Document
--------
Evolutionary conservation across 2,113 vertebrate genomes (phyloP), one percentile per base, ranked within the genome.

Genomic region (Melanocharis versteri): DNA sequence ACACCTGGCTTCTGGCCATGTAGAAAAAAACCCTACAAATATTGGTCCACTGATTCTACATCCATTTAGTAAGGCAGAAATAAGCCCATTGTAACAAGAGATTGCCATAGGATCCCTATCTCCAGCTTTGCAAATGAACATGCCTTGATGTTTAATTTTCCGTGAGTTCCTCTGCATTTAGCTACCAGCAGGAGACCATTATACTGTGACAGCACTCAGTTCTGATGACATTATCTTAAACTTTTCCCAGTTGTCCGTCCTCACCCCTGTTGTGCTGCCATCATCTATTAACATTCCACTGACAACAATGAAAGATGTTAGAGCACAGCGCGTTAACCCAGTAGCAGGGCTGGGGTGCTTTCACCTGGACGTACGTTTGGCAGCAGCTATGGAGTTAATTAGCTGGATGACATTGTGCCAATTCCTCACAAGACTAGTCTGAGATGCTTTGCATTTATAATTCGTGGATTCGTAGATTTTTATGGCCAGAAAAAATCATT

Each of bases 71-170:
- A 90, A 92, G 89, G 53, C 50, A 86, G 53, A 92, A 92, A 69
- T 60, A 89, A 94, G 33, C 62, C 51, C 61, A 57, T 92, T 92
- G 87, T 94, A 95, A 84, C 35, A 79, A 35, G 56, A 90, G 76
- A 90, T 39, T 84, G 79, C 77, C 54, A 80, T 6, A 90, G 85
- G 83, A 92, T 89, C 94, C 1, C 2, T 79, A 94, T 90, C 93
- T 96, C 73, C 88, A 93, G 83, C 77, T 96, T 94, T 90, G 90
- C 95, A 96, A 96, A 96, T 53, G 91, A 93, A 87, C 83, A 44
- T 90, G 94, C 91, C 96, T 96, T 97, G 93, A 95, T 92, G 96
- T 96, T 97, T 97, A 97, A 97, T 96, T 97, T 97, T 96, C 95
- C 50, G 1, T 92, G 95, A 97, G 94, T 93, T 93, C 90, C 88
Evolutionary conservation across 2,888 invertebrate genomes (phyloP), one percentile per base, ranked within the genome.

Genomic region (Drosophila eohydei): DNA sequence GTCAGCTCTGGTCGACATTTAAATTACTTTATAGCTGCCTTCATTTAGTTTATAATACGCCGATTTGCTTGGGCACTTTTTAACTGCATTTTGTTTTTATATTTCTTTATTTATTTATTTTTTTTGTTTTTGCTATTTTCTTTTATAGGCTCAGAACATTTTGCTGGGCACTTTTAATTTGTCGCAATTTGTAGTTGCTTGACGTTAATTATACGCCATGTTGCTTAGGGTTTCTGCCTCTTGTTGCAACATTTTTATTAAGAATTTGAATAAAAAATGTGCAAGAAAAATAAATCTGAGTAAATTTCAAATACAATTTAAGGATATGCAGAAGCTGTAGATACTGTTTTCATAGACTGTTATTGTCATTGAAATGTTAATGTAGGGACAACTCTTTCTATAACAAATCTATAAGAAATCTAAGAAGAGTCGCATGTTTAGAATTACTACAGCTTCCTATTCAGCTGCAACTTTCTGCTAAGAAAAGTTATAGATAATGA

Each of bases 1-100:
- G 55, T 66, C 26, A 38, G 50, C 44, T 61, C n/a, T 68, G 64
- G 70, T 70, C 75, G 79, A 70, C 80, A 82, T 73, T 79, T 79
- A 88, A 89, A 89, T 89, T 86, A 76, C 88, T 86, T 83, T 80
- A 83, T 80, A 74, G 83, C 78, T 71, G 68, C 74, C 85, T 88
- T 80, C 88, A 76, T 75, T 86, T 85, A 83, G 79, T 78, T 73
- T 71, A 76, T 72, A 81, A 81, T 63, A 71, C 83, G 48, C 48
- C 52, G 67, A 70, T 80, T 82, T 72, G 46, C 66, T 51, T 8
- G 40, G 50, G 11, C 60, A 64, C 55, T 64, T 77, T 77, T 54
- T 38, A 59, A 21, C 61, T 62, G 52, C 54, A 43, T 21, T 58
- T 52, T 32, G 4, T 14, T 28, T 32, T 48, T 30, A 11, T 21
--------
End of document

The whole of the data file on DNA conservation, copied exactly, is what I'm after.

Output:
Evolutionary conservation across 2,113 vertebrate genomes (phyloP), one percentile per base, ranked within the genome.

Genomic region (Melanocharis versteri): DNA sequence ACACCTGGCTTCTGGCCATGTAGAAAAAAACCCTACAAATATTGGTCCACTGATTCTACATCCATTTAGTAAGGCAGAAATAAGCCCATTGTAACAAGAGATTGCCATAGGATCCCTATCTCCAGCTTTGCAAATGAACATGCCTTGATGTTTAATTTTCCGTGAGTTCCTCTGCATTTAGCTACCAGCAGGAGACCATTATACTGTGACAGCACTCAGTTCTGATGACATTATCTTAAACTTTTCCCAGTTGTCCGTCCTCACCCCTGTTGTGCTGCCATCATCTATTAACATTCCACTGACAACAATGAAAGATGTTAGAGCACAGCGCGTTAACCCAGTAGCAGGGCTGGGGTGCTTTCACCTGGACGTACGTTTGGCAGCAGCTATGGAGTTAATTAGCTGGATGACATTGTGCCAATTCCTCACAAGACTAGTCTGAGATGCTTTGCATTTATAATTCGTGGATTCGTAGATTTTTATGGCCAGAAAAAATCATT

Each of bases 71-170:
- A 90, A 92, G 89, G 53, C 50, A 86, G 53, A 92, A 92, A 69
- T 60, A 89, A 94, G 33, C 62, C 51, C 61, A 57, T 92, T 92
- G 87, T 94, A 95, A 84, C 35, A 79, A 35, G 56, A 90, G 76
- A 90, T 39, T 84, G 79, C 77, C 54, A 80, T 6, A 90, G 85
- G 83, A 92, T 89, C 94, C 1, C 2, T 79, A 94, T 90, C 93
- T 96, C 73, C 88, A 93, G 83, C 77, T 96, T 94, T 90, G 90
- C 95, A 96, A 96, A 96, T 53, G 91, A 93, A 87, C 83, A 44
- T 90, G 94, C 91, C 96, T 96, T 97, G 93, A 95, T 92, G 96
- T 96, T 97, T 97, A 97, A 97, T 96, T 97, T 97, T 96, C 95
- C 50, G 1, T 92, G 95, A 97, G 94, T 93, T 93, C 90, C 88
Evolutionary conservation across 2,888 invertebrate genomes (phyloP), one percentile per base, ranked within the genome.

Genomic region (Drosophila eohydei): DNA sequence GTCAGCTCTGGTCGACATTTAAATTACTTTATAGCTGCCTTCATTTAGTTTATAATACGCCGATTTGCTTGGGCACTTTTTAACTGCATTTTGTTTTTATATTTCTTTATTTATTTATTTTTTTTGTTTTTGCTATTTTCTTTTATAGGCTCAGAACATTTTGCTGGGCACTTTTAATTTGTCGCAATTTGTAGTTGCTTGACGTTAATTATACGCCATGTTGCTTAGGGTTTCTGCCTCTTGTTGCAACATTTTTATTAAGAATTTGAATAAAAAATGTGCAAGAAAAATAAATCTGAGTAAATTTCAAATACAATTTAAGGATATGCAGAAGCTGTAGATACTGTTTTCATAGACTGTTATTGTCATTGAAATGTTAATGTAGGGACAACTCTTTCTATAACAAATCTATAAGAAATCTAAGAAGAGTCGCATGTTTAGAATTACTACAGCTTCCTATTCAGCTGCAACTTTCTGCTAAGAAAAGTTATAGATAATGA

Each of bases 1-100:
- G 55, T 66, C 26, A 38, G 50, C 44, T 61, C n/a, T 68, G 64
- G 70, T 70, C 75, G 79, A 70, C 80, A 82, T 73, T 79, T 79
- A 88, A 89, A 89, T 89, T 86, A 76, C 88, T 86, T 83, T 80
- A 83, T 80, A 74, G 83, C 78, T 71, G 68, C 74, C 85, T 88
- T 80, C 88, A 76, T 75, T 86, T 85, A 83, G 79, T 78, T 73
- T 71, A 76, T 72, A 81, A 81, T 63, A 71, C 83, G 48, C 48
- C 52, G 67, A 70, T 80, T 82, T 72, G 46, C 66, T 51, T 8
- G 40, G 50, G 11, C 60, A 64, C 55, T 64, T 77, T 77, T 54
- T 38, A 59, A 21, C 61, T 62, G 52, C 54, A 43, T 21, T 58
- T 52, T 32, G 4, T 14, T 28, T 32, T 48, T 30, A 11, T 21